Meaning of LUMINESCENCE in English

LUMINESCENCE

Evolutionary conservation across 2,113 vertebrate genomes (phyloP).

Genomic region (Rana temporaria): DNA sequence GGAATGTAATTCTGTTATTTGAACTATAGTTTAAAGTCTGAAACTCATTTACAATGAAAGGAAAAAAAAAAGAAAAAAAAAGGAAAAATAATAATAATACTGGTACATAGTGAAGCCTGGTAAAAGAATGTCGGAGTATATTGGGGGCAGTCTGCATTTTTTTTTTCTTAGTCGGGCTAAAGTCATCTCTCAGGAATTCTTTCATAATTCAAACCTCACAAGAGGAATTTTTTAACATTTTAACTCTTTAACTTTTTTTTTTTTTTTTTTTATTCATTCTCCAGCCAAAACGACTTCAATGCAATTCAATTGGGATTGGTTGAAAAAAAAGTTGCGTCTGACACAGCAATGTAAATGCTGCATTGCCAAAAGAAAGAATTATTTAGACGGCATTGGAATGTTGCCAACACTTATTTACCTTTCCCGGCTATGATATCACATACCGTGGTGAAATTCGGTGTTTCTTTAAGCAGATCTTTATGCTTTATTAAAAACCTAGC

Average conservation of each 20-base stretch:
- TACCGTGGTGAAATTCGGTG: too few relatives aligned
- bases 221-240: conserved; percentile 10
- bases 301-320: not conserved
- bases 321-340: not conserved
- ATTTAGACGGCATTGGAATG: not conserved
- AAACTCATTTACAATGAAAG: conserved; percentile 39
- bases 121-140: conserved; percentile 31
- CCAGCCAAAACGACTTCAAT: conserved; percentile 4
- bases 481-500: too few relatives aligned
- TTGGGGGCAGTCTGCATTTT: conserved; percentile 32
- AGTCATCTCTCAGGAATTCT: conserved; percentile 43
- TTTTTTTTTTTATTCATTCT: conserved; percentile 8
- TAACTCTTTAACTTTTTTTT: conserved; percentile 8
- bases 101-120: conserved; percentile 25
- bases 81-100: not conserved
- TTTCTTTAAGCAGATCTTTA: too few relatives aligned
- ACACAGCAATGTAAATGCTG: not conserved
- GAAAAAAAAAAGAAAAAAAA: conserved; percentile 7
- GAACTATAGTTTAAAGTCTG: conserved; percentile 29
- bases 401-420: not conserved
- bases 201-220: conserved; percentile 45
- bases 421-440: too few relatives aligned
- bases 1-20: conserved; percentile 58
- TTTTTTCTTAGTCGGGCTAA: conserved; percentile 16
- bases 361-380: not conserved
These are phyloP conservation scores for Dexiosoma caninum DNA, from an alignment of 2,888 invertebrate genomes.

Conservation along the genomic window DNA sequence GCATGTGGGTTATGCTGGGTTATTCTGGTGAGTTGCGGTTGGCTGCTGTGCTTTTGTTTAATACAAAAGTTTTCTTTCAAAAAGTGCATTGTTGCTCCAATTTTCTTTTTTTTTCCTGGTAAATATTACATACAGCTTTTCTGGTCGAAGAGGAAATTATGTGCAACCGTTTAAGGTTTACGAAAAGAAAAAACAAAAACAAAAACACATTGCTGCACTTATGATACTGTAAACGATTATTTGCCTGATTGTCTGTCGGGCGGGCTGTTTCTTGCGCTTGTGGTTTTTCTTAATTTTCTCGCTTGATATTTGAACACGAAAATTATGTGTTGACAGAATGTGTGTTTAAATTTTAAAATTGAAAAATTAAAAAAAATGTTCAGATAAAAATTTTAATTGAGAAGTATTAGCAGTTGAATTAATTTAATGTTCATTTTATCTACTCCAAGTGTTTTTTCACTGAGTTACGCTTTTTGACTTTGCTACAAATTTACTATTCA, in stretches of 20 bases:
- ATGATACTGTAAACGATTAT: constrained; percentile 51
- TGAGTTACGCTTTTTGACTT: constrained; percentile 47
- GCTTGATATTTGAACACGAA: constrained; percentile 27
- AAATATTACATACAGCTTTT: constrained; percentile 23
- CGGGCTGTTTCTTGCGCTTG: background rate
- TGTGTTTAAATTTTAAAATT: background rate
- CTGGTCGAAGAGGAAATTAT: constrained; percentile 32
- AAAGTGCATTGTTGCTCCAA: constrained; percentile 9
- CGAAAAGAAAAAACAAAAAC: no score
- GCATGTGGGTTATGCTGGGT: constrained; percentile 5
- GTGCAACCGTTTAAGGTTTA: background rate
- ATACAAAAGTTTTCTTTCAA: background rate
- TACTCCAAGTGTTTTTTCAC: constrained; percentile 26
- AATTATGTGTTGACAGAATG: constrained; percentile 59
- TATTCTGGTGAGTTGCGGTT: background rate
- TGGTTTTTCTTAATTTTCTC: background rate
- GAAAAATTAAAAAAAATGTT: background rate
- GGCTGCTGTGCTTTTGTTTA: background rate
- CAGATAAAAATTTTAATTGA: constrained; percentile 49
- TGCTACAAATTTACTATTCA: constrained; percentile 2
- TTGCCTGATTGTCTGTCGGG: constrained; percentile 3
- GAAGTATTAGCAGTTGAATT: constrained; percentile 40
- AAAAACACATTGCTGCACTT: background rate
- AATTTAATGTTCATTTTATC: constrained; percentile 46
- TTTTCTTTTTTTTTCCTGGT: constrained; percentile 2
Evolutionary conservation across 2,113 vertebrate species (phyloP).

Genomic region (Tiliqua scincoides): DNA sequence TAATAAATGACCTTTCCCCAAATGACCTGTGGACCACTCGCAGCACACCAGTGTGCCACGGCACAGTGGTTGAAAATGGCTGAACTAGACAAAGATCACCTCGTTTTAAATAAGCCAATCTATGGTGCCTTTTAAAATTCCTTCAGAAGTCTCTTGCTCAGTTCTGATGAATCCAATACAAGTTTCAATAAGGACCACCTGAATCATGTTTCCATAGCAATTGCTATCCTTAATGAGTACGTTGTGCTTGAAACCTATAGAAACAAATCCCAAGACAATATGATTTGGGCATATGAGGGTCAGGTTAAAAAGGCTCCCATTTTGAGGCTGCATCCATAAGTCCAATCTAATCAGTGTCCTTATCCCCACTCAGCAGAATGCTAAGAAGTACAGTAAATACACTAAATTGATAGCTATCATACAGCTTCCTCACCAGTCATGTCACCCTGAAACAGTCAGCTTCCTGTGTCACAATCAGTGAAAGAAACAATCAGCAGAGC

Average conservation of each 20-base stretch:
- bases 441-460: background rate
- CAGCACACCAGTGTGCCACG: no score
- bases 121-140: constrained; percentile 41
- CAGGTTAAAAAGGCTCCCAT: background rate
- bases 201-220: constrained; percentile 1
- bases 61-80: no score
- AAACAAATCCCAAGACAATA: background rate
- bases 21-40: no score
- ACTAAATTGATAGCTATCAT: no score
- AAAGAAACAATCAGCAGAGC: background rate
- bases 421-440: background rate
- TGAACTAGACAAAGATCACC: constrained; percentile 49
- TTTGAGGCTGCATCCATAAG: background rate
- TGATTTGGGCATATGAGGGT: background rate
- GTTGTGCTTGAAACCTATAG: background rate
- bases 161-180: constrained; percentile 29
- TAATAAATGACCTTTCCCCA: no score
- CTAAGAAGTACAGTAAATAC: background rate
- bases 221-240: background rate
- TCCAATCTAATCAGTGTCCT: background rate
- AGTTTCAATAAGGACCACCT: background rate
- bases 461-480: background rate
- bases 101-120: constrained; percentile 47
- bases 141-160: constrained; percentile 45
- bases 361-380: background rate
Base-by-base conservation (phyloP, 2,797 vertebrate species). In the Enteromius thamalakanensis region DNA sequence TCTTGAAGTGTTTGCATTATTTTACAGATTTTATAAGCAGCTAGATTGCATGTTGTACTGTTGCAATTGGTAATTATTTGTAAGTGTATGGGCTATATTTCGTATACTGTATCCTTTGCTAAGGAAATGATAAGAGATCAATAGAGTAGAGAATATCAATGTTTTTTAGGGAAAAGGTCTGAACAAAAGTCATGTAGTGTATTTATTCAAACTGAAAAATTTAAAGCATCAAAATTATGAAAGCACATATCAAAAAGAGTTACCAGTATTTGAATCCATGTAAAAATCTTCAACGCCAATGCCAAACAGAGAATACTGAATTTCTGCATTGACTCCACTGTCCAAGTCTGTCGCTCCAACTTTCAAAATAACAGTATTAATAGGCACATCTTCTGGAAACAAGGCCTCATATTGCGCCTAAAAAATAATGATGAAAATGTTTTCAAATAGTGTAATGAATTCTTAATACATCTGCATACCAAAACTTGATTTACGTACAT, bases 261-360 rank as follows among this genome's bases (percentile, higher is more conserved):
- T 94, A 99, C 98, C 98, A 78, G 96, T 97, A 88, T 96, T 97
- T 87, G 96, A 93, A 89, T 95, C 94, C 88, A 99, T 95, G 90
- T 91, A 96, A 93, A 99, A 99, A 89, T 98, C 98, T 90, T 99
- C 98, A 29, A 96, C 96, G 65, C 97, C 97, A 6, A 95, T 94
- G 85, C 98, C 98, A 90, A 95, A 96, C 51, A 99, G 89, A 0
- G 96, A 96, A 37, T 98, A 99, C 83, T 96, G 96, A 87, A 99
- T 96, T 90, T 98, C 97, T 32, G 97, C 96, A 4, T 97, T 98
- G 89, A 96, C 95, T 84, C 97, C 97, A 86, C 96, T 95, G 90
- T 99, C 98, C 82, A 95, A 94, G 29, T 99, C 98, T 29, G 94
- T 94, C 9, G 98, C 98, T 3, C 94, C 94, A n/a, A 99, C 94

a process by which some materials emit light when they are relatively cool. Familiar examples of luminescence are the light emissions from: electronically excited gases in neon lamps and lightning; tiny inorganic crystals used as coatings in luminescent watch dials, television and radar kinescopes, fluorescent lamps, and X-ray fluoroscope screens; and certain organic materials undergoing oxidation in fireflies and glowworms. Because they luminesce at room temperature such materials emit what is sometimes loosely called cold light, to distinguish it from the temperature-dependent light emitted by incandescent sources. The process of luminescence is started by exciting some material, usually with ultraviolet radiation, X-rays, electrons, alpha particles, electric fields, or energy liberated during some chemical reactions. Suitable materials convert one or more of these invisible input energies to light. Few luminescent materials are efficient enough for practical use. The efficient ones are custom-made to convert a particular input energy to light of a particular colour and intensity. The colour is determined by the material, while the intensity depends on the material and the input energy. Every kind of atom, when alone, will luminesce; and each kind of atom exhibits characteristic spectral lines, which have been interpreted in terms of quantum theory. According to quantum theory an isolated atom or ion can exist indefinitely in an unexcited state (called the ground state) or it can be excited and exist for short periods in one or another of various discrete excited states. In other words, a given kind of atom can exist briefly in one of several separate and distinct states of higher energy, but not in intermediate states. Each state has an energy level that corresponds to a different configuration of the electrons in the atom. When the excited atom drops from a higher to a lower energy level, the difference in energy between the two sharply defined levels is radiated as a discrete bit (quantum) of light that is called a photon. A lone excited atom loses its excess energy by radiation, in the absence of collisions with other atoms. An excited atom in a molecule, however, can dissipate excess energy by converting it to increased agitation of all the atoms that are bound together in the molecule. Spectroscopic analysis of light from luminescing molecules shows that the energy levels of the constituent atoms are altered and proliferated into many additional closely spaced levels as a result of vibrations and rotations of the atomic ensemble. A multiatom ensemble generally has lower efficiency of luminescence than an isolated atom because the assemblage can convert excitation energy into atomic motion, which in condensed matter is thermal agitation (heat). The probability of dissipating input energy as heat is enormously increased on going from an isolated atom to one bound to myriads of others in an elemental liquid or solid. Most elemental liquids and solids, therefore, are nonluminescent. Mercury is an efficient luminescent gas but is a nonluminescent liquid. There are some nonelemental liquids, however, that have relatively high luminescence efficiencies. In benzene C6H6 (which luminesces as a gas, a liquid, and a solid) the hexagonal benzene molecule emits ultraviolet radiation in all three physical states. Crystals are generally the most efficient sources of luminescence, because their ordered structures provide stable arrangements of atoms and permit relatively efficient ingress and internal transport of input energy, and emission of photons. The terms phosphorescence and fluorescence are often used instead of luminescence. While the distinction does not hold absolutely, the two terms are commonly used to designate luminescence that persists after the activating radiation has ceased (phosphorescence) versus luminescence that ceases within about 10-8 seconds after the activating radiation does so (fluorescence). Instances of luminescence may also be distinguished by the manner in which it is produced. Thus, chemiluminescence proceeds from chemical reactions, as the oxidation of luminol by hydrogen peroxide; bioluminescence (q.v.), a subcategory of chemiluminescence, occurs in living creatures such as fireflies or glowworms; triboluminescence occurs when crystals of certain substances, such as sugar, are crushed. Similarly, thermoluminescence, photoluminescence, electroluminescence, and radioluminescence are stimulated by heat, light, electric discharge, and radiation, respectively. emission of light by certain materials when they are relatively cool. It is in contrast to light emitted from incandescent bodies, such as burning wood or coal, molten iron, and wire heated by an electric current. Luminescence may be seen in neon and fluorescent lamps; television, radar, and X-ray fluoroscope screens; organic substances such as luminol or the luciferins in fireflies and glowworms; certain pigments used in outdoor advertising; and also natural electrical phenomena such as lightning and the aurora borealis. In all these phenomena, light emission does not result from the material being above room temperature, and so luminescence is often called cold light. The practical value of luminescent materials lies in their capacity to transform invisible forms of energy into visible light. Additional reading E. Newton Harvey, A History of Luminescence from the Earliest Times Until 1900 (1957), a classical work, deals rather extensively with the historical development of the different types of luminescence, especially bioluminescence and chemiluminescence. E.J. Bowen (ed.), Luminescence in Chemistry (1968), is a textbook for students and researchers. C.A. Parker, Photoluminescence of Solutions (1968), explains in detail the basic principles of luminescence as applied to photoluminescence in solutions, kinetics, apparatus, and analytic applications. M. Zander, Phosphorimetry (1968), is the first modern monograph dealing exclusively with the phosphorescence of organic materials, with a complete bibliography. George G. Guilbault (ed.), Fluorescence: Theory, Instrumentation, and Practice (1967), is a fairly technical account written by outstanding specialists in their respective fields (good background knowledge is necessary). David M. Hercules (ed.), Fluorescence and Phosphorescence Analysis (1966), comprises chapters of different grades of detail covering the luminescence field. G.F.J. Garlick, Luminescence, Handbuch der Physik, vol. 26, pp. 1128 (1958), an extended text (written in English), systematically explains the physical phenomena and theory of luminescence. Marvin C. Goldberg (ed.), Luminescence Applications in Biological, Chemical, Environmental, and Hydrological Sciences (1989), is a complete compilation of original research in a wide variety of areas. Karl-Dietrich Gundermann The Editors of the Encyclopdia Britannica